If you are thinking of starting snowboarding or just starting out then you will want to pay attention to these 3 snowboarding basics rules. These three tips will give you a jump start on your friends, and soon you can show them how to apply these basics to their snowboarding development. So without further ado, here we go...oh ya and please practice these on a beginner hill, your body will thank you.

Snowboarding Basics Rule #1- The Bent Knees

You want to always make sure that you knees are bent when you are snowboarding. Your knees are like the shocks in your car; when the shocks are set up right, they aren't too stiff and not too loose. The same goes for your knees. You don't want to have Frankenstein legs and have knees that dont bend. To gauge how much you should bend your knees here is what you do. Stand up, strapped into your board. Now put your hands behind your knees and feel your tendons. Now bend your knees until those tendons become loose and your quad muscles are now flexed and bearing the weight. This will ensure that when you hit any bumps your knees absorb the impact and your body doesn't get sent flying.

Snowboard Basics Rule #2- Arms Out to your Sides

When you are first learning, and even when you have been riding for a while, putting your hands out over either end of your board will stabilize your body and keep you in proper form. By putting your arms out to your sides at 90 degree angles, you then use your hands like compasses. Imagine that either tip of your board represents the North and South Poles and your hands are like compass needles, always pointing due north, the other due south. If you want to turn to, you move your hands in the direction you want to go on your snowboard compass, and the boar follows. Once you are turning in that direction make sure that your hands go back to hovering over the two poles. Combining this with properly bent knees will make you super stable and harder to fall over.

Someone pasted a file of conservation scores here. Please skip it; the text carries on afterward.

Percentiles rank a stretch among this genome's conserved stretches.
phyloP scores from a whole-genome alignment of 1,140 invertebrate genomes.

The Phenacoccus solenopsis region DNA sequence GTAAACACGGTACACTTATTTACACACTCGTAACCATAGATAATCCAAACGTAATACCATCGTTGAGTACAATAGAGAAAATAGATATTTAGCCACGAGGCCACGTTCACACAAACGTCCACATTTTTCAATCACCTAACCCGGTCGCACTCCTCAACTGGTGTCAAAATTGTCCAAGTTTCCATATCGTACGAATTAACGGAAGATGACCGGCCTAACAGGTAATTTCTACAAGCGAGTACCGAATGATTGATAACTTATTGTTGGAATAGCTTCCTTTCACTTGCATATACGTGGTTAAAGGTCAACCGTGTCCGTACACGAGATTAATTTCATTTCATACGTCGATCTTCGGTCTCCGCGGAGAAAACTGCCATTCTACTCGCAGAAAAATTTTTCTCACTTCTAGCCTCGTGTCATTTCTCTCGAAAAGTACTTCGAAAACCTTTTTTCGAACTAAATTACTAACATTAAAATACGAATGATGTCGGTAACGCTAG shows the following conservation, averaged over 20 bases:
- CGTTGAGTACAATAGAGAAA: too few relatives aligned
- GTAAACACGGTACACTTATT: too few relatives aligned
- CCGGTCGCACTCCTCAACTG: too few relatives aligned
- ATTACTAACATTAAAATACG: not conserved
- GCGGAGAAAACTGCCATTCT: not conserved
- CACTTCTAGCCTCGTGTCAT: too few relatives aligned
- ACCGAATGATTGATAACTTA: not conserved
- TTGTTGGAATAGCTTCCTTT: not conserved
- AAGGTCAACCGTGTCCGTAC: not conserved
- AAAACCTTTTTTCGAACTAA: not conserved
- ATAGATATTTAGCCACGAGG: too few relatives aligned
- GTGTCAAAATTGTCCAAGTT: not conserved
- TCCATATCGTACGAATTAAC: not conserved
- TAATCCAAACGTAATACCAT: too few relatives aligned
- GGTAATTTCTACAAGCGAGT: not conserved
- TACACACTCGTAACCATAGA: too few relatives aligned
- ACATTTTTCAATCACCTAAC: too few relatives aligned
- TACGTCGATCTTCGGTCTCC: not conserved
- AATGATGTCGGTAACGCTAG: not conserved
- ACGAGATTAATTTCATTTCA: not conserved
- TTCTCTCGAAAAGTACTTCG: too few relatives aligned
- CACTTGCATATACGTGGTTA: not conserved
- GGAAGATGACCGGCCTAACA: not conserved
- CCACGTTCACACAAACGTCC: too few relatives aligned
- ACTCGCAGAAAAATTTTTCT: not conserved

Snowboarding Basics Rule #3- Look over your shoulder

Not because a mafia hit man is out to get you, but to help you complete your turn. You are almost there with the first two rules, but to add finish to your turns you need this last ingredient. Your knees are bent, your arms are out over your snowboard tips, and you are wanting to turn to the left. Lets assume that you are regulare stance, meaning that your left foot is at the front of the board. As you move your left hand to the left (east on your snowboard compass) you should also look over your left shoulder and up the hill. By looking over your left shoulder, not only are you pointing with your hands where you want to turn, but you are looking where you want to turn and this means your body will follow.

So keep your knees bent, your arms extended over your snowboard tips, and look where you want to turn.

To learn more snowboarding basics like linking your turns, jumping basics, and other great free snowboarding tips, visit Make sure to find out about how you can get awesome video lessons for your iPod as well to take with you on the slopes.

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How to Properly Fall When Learning to Snowboard